Emma Shortis with US politics; Charles Massy on ‘Call of the Reed Warbler’ – a new regenerative agriculture; Remembering Joy Hester – a pioneering Australian modernist artist
Amy returns for her first show of 2021! Dr Emma Shortis, Research Fellow at the EU Centre of Excellence, RMIT, delivers the US Politics Wrap talking about the Capital coup and media reporting of it, Joe Biden’s first days and actions as US President, the impending impeachment trial, and more. Author and regenerative farmer Charles Massy joins Amy to discuss the re-release of his acclaimed book, Call Of The Reed Warbler: A New Agriculture, A New Earth. We talk about the extensive environmental, health, and economic benefits of regenerative agriculture (the alternative to industrial agriculture), as well as the connection between soil health and human health. Charles shares why the transition to regenerative farming practices is urgent now more than ever. The Heide Museum of Modern Art's senior curator Kendrah Morgan stops by to discuss their major retrospective exhibition, Joy Hester: Remember Me, which marks the centenary of Hester's birth by exploring the range and depth of Hester's expressionistic and modernist works.
Guillaume Pitron exposes the dark side of clean energy and the rare metals war; US politics with Emma Shortis; Chris Wallace tells us 'How to Win an Election'
French journalist and author Guillaume Pitron talks about his eye-opening new book, The Rare Metals War: The Dark Side of Clean Energy and Digital Technologies. Dr Chris Wallace from the University of Canberra shares with us the secrets of electoral success with her book, How to Win an Election. And Dr Emma Shortis from RMIT stops by to talk about the US Presidential Election and the growing White House coronavirus cluster, that includes President Trump.
Federal politics; US politics and the life of Justice Ruth Bader Ginsberg with Emma Shortis; New Caledonia votes again on independence
RMIT’s Dr Emma Shortis joins Amy to discuss the life of feminist icon and US Supreme Court Justice Ruth Bader Ginsburg - who died on Friday. They will also discuss the implications of her passing on the looming US Presidential Election, and all the latest in US politics. Nic Maclellan, Pacific affairs correspondent for Inside Story magazine, talks about the upcoming independence referendum in New Caledonia – what would a yes or no vote mean for the island nation? As well as news from pacific island nations, including how they are managing in the COVID-19 pandemic. Plus Ben Eltham on the week in federal politics.
Escalating gender inequality in the wake of COVID-19; Anthony Ham talks about The Last Lions of Africa; US politics with Emma Shortis
Freelance writer Anthony Ham discusses his new book, The Last Lions of Africa: Stories from the Frontline in the Battle to Save a Species. Dr Emma Shortis from RMIT talks about the latest in US politics, including concerns around Trump's ongoing undermining of the US postal service and the effect it may have on postal voting in the November Presidential Election. And Alison Pennington, senior economist at the Centre for Future Work on the increasingly deregulated labour market and how women are experiencing rising inequality due to COVID-19.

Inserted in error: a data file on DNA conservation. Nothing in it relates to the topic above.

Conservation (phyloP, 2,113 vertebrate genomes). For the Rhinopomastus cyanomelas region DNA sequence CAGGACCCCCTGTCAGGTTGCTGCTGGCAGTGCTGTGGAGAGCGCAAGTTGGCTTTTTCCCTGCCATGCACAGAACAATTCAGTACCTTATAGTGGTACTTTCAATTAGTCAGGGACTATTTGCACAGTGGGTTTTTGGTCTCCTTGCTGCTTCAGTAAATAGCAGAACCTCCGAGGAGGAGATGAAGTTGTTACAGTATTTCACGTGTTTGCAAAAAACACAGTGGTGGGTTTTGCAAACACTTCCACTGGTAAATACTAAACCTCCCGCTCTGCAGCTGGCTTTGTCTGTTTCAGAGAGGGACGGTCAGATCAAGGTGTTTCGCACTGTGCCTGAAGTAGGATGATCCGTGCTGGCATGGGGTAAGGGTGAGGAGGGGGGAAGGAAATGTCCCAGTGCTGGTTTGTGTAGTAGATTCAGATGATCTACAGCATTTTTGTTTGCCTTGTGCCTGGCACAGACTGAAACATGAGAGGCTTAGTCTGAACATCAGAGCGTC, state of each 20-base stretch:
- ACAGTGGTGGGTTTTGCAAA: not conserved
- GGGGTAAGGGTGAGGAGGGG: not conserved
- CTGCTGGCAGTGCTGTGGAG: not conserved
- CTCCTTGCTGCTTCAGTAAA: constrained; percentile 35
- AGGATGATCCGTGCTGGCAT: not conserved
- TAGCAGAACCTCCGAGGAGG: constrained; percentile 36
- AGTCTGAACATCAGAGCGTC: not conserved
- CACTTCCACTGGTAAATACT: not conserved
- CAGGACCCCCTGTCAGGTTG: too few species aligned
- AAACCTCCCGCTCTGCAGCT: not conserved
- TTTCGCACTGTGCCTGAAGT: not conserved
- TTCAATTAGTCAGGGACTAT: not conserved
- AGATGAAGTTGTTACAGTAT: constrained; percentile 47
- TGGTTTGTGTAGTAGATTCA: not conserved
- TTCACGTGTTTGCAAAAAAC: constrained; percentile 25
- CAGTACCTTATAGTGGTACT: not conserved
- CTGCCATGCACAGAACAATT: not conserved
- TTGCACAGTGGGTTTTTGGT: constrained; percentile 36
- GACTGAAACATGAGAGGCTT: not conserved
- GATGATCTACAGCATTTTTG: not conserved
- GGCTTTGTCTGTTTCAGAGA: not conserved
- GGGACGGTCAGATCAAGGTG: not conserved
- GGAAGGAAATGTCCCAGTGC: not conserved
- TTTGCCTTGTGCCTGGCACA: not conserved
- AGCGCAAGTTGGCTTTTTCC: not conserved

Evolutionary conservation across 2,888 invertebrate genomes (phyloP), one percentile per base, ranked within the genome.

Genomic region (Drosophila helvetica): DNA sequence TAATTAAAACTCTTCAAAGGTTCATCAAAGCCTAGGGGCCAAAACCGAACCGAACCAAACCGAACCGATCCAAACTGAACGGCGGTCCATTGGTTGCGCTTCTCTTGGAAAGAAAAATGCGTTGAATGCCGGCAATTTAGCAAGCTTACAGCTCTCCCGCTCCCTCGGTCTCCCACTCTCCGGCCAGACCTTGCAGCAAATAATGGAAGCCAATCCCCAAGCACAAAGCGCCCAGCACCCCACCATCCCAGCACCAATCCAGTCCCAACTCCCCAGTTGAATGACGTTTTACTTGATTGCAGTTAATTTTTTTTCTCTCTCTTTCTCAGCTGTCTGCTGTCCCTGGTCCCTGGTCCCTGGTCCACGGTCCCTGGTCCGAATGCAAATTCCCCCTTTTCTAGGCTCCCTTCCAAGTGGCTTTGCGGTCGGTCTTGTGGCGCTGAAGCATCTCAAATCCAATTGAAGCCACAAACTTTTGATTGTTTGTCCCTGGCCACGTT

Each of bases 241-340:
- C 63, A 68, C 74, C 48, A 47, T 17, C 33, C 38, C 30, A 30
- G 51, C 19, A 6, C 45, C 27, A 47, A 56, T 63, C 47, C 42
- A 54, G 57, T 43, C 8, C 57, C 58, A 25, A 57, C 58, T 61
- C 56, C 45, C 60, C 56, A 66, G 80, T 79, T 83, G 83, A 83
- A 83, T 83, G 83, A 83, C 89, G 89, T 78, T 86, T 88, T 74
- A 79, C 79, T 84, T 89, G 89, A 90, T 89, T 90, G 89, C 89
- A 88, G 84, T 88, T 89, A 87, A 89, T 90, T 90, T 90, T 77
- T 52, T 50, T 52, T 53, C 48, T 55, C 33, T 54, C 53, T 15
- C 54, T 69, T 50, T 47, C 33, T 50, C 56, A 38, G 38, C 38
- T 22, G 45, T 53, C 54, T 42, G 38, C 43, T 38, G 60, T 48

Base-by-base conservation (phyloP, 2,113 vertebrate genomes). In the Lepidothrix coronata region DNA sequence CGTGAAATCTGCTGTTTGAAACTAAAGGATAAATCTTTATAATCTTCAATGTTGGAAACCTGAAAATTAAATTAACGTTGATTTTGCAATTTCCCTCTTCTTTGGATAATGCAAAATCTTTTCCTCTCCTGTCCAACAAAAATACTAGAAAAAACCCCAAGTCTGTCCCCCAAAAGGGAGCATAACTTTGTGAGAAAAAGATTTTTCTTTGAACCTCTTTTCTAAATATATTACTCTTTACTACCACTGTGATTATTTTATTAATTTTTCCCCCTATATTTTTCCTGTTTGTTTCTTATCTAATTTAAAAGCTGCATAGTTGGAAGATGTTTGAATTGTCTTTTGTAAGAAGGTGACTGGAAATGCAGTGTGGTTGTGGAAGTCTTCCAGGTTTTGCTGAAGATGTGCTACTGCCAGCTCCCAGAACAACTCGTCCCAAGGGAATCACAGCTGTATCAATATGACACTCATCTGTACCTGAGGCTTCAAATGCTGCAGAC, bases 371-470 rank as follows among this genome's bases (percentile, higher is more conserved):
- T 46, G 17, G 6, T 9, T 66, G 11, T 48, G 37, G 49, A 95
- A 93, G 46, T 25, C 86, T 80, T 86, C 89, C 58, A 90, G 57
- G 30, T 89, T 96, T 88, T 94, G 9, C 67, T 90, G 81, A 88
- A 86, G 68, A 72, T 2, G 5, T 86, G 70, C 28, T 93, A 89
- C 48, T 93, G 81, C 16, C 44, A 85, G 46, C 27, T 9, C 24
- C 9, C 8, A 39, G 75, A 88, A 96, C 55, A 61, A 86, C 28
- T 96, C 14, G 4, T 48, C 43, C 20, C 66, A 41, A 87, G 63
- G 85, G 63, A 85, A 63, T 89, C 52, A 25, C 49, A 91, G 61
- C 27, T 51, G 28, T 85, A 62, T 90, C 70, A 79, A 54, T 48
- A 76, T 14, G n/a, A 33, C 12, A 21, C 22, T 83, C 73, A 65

Federal politics; Rutger Bregman overturns centuries of belief in the selfishness of humankind; Emma Shortis on US politics and widespread protests against racism and police violence
Amy speaks with historian Rutger Bregman about his timely new book, Humankind: A Hopeful History. Rutger delves into the evidence for why and how most humans are actually pretty decent, and just how radical it is to believe this. Rutger last joined the show in July 2017 to talk about his book, Utopia For Realists. US politics expert Dr Emma Shortis from RMIT joins Amy to examine the protests occurring across North America (and the world) in response to the police killing of African-American man George Floyd in Minneapolis on May 25. And Ben Eltham from New Matilda chats about the latest in federal politics, including the government’s announcement they will be refunding $721 million to people who were incorrectly told they owed money to Centrelink, the so-called 'robodebt' scheme.
Australia's welfare system and the COVID–19 unemployment crisis; animal intelligence and the soul of an octopus; US politics with Emma Shortis
Luke Henriques-Gomes, reporter for the Guardian Australia chats about the latest in welfare and social policy, including the federal government’s response to the COVID–19 unemployment crisis. American naturalist and writer Sy Montgomery joined Amy to discuss her lifelong relationship with animals, and explore ideas about animal intelligence and consciousness from her critically acclaimed books The Soul of an Octopus: A Surprising Exploration Into the Wonder of Consciousness and How to Be a Good Creature. Dr Emma Shortis from RMIT on the latest in US politics, including the escalating coronavirus death toll and protests demanding state governors open up local societies and the American economy.